The fibrates (Clofibrate, Bezafibrate, Ciprofibrate, Gemfibrozil, and Fenofibrate) represent one class of plasma lipid lowering drugs commonly prescribed in the 1970s. Although the mechanism of fibrate action was not known at the time, researchers screening for a fibrate-like drug in a diabetic mouse model identified Ciglitazone,6 a thiazolidinedione (“glitazone”) compound. Through Structure Activity Relationship (SAR) programs Ciglitazone gave rise to rosaglitazone (Avandia™) and pioglitazone (Actos™). Currently, fibrates are preferentially thought to activate peroxisome proliferator activated receptor α (PPARα) in the liver, while thiazolidinediones preferentially activate PPARγ in adipose tissue for their therapeutic effects.7 Despite the original PPAR name, current marketed PPAR agonists, particularly the glitazones, do not increase peroxisome biogenesis in humans. However, multiple compounds structurally unrelated to fibrates display both hypolipidemic effects and peroxisome proliferation in rodents5 suggesting that peroxisome proliferation itself may produce beneficial effects, perhaps through increased fatty acid oxidation.
Experimental evidence further supports peroxisome biogenesis as potentially therapeutic since rodents treated with fibrates display increased peroxisome proliferation and both enhanced insulin sensitivity and reduced fat deposition in the obese Zucker rat model.8 Interestingly, fibrates also enhance fatty acid oxidation in both lean and obese Zucker rats,9 Although both fibrates and rosiglitazone lower serum triglycerides in fatty Zucker rats, only fibrates lower body weight, while rosiglitazone leads to large undesirable weight gains in adipose tissue,10 an effect also seen in humans. This suggests that novel approaches to increase peroxisome biogenesis in humans could be superior to current PPAR treatments for diabetes and metabolic syndrome. Indeed, it has recently been documented that the FDA-approved drug 4-phenylbutyrate (PBA), a PPAR independent peroxisome proliferator and chemical chaperone, treats symptoms of MetS and T2D in ob/ob (obese diabetic) and db/db (diabetic) mice11,12 and in B6/HFD (high fat diet) mice,13 including restoration of glucose homeostasis, enhanced insulin sensitivity and decreased fatty liver disease. PBA serves as a positive control compound in our assays as a potent peroxisome proliferator in our human-liver cell line high throughput assay (see Results) and is a non-classical PPAR-independent peroxisome proliferator.14 Although PBA has been shown to be effective, it must be used at extremely high doses (1 g/Kg in rodents) and results in off-target side effects. PPAR-dependent compounds also display deleterious side effects (eg, FDA black box warning on rosiglitazone (Avandia™) and weight gain). We postulate that compounds that promote peroxisome biogenesis with high potency via PPAR-independent mechanisms may represent attractive therapeutic chemical entities.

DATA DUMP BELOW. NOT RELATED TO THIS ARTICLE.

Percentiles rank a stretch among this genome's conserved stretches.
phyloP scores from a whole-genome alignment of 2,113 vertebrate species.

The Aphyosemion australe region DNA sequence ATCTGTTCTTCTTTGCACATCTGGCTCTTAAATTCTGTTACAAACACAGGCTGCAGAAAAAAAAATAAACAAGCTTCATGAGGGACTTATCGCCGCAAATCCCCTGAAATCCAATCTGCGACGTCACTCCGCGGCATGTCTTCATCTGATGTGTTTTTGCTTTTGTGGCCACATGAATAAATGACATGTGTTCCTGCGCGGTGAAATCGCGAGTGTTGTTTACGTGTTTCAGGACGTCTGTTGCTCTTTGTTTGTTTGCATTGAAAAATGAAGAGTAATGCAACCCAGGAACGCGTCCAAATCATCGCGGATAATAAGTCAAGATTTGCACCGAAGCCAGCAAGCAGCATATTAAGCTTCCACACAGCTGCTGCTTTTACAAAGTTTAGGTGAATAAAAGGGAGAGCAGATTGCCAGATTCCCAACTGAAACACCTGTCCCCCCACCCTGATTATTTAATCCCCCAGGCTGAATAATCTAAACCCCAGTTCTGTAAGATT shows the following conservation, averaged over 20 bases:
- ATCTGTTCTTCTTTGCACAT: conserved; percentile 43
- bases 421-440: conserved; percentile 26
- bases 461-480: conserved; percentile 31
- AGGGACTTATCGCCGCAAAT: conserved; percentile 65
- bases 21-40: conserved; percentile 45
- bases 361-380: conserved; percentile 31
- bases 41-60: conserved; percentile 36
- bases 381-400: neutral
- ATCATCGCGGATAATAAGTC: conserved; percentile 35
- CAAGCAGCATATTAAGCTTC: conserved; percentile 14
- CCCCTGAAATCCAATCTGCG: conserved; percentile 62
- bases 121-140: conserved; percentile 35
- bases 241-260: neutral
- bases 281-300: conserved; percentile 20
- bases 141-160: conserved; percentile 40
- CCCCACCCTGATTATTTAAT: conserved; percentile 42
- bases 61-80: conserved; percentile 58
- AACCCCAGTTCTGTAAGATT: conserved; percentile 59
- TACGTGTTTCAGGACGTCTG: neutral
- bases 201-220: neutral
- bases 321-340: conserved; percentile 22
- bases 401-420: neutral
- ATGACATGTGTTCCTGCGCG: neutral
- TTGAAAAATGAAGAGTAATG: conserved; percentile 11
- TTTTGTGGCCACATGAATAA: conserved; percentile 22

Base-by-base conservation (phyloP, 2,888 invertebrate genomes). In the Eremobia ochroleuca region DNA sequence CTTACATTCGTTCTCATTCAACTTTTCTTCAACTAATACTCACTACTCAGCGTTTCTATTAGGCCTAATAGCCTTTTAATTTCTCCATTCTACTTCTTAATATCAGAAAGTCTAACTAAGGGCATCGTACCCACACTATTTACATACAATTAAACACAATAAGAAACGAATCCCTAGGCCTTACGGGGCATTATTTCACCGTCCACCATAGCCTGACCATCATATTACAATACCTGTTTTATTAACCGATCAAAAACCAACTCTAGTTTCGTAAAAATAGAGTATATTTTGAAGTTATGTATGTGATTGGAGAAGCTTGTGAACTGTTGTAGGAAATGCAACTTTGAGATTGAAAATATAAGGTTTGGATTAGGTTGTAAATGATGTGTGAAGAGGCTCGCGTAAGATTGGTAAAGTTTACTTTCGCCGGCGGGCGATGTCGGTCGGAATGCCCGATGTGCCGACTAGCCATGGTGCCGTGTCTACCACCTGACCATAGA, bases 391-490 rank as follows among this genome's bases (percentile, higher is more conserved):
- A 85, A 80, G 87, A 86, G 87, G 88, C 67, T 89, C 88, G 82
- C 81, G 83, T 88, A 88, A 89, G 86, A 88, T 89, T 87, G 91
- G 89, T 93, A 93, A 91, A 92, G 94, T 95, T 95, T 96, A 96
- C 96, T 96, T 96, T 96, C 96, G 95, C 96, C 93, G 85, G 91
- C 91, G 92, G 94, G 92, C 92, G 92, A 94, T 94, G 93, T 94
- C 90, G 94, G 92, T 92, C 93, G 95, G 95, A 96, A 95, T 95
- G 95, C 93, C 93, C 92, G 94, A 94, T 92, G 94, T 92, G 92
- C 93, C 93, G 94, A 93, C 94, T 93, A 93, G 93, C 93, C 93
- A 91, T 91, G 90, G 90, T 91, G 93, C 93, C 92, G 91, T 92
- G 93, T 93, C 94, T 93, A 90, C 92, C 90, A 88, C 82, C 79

During the study of fibrates and subsequent optimization of Ciglitazone through SAR programs in the 1970s and 1980s, the methodology for assaying peroxisome biogenesis involved laborious dissections of rodent livers and careful biochemical or anatomical electron micrograph analysis – not amenable to large-scale screening. Today, however, the technology exists to develop high content genetically encoded cell-based assays that directly monitor peroxisome biogenesis in vivo (see Results). Although peroxisome proliferation itself appears therapeutic in rodents, compounds that caused phenotypic peroxisome proliferation were largely abandoned in favor of pursuing molecular targets, including PPARs, despite their lack of efficacy in peroxisome proliferation in humans. Importantly, no previous assay that we are aware of has identified chemical compounds that can increase peroxisome biogenesis in human cells in an HTS format. This study describes the development and implementation of a new HTS assay to monitor peroxisome biogenesis in human cells.